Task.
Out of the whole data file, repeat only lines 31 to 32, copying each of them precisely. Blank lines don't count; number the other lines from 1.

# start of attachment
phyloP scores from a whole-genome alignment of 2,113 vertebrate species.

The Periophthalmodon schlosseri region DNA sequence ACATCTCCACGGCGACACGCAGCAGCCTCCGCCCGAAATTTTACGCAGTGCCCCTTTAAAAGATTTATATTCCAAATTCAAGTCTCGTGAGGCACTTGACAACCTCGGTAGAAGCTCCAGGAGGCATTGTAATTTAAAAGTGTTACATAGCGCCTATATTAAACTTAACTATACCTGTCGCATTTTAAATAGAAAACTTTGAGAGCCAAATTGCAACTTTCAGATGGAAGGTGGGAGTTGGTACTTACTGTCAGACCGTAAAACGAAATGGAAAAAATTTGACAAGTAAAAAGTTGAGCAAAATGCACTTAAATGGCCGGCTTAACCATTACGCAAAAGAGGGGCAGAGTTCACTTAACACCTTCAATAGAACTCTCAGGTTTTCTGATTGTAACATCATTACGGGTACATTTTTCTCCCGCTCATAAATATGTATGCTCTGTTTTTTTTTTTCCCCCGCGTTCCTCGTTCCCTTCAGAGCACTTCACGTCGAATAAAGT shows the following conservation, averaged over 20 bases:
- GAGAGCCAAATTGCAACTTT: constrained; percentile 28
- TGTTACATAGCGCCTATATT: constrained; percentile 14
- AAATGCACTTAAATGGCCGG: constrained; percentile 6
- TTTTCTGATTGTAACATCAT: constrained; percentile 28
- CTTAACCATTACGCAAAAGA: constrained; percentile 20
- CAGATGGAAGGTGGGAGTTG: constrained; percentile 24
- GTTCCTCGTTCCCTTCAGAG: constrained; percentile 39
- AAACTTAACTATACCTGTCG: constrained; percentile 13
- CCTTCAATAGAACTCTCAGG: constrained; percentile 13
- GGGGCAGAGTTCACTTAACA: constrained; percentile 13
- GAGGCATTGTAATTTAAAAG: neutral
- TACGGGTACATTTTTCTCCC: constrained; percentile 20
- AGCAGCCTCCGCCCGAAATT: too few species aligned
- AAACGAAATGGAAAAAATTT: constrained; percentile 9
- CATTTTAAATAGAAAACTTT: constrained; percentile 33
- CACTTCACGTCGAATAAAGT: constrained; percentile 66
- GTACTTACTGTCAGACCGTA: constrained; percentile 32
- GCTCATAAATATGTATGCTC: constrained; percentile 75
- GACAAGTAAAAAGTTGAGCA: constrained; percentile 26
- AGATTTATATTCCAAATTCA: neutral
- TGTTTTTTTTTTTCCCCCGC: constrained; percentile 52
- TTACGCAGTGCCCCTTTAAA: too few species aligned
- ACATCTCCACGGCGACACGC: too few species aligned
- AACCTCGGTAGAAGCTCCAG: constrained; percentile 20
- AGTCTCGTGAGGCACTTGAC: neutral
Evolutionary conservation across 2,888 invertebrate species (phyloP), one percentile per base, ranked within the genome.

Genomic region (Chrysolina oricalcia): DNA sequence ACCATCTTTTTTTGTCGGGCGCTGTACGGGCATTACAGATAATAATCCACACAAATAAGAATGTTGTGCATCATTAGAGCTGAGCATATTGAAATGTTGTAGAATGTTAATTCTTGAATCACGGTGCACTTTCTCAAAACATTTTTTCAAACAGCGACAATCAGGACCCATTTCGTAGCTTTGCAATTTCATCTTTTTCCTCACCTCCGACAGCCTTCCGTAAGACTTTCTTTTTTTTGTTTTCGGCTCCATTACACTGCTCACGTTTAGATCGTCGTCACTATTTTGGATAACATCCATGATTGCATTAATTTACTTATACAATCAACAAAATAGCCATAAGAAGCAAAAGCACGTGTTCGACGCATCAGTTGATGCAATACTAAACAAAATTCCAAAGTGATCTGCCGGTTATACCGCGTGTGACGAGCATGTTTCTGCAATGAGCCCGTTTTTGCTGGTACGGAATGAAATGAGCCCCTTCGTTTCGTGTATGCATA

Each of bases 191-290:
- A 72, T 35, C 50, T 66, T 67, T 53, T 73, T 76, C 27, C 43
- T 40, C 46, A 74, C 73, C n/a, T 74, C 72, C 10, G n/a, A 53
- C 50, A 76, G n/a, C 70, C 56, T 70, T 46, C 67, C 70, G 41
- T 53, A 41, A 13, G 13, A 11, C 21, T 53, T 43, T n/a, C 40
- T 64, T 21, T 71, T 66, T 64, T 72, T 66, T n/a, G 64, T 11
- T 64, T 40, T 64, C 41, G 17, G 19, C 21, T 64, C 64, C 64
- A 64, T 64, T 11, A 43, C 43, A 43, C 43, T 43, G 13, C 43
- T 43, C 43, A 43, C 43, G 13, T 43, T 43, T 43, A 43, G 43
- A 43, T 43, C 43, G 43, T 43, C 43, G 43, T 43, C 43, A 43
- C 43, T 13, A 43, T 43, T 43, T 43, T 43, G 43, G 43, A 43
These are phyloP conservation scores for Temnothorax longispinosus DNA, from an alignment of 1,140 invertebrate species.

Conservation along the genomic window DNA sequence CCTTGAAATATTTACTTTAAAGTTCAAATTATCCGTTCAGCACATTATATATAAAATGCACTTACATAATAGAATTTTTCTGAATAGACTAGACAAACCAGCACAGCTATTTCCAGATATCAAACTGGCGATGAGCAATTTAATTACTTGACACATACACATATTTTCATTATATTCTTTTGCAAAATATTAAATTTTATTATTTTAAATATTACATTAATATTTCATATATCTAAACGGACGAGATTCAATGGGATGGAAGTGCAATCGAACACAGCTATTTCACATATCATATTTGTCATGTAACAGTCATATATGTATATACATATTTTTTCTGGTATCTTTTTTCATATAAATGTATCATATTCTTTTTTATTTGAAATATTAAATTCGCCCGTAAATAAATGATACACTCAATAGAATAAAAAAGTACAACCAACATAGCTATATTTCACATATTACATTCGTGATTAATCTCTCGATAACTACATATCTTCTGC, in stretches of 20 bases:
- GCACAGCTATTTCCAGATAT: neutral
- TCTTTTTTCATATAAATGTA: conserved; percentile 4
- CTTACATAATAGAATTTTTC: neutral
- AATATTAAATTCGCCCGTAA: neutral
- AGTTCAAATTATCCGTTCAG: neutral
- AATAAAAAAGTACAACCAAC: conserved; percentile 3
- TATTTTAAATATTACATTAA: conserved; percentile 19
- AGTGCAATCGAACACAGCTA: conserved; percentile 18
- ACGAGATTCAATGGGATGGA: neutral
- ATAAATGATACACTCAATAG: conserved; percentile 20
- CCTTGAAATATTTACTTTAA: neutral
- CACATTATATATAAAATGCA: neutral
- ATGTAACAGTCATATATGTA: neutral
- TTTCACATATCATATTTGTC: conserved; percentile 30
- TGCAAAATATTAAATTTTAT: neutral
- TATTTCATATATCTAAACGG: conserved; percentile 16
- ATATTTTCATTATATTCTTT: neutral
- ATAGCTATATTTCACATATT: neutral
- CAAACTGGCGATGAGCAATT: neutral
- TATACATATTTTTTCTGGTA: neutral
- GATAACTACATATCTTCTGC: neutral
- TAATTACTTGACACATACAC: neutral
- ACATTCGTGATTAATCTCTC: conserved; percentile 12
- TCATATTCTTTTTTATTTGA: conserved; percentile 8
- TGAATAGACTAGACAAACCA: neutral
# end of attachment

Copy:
- A 72, T 35, C 50, T 66, T 67, T 53, T 73, T 76, C 27, C 43
- T 40, C 46, A 74, C 73, C n/a, T 74, C 72, C 10, G n/a, A 53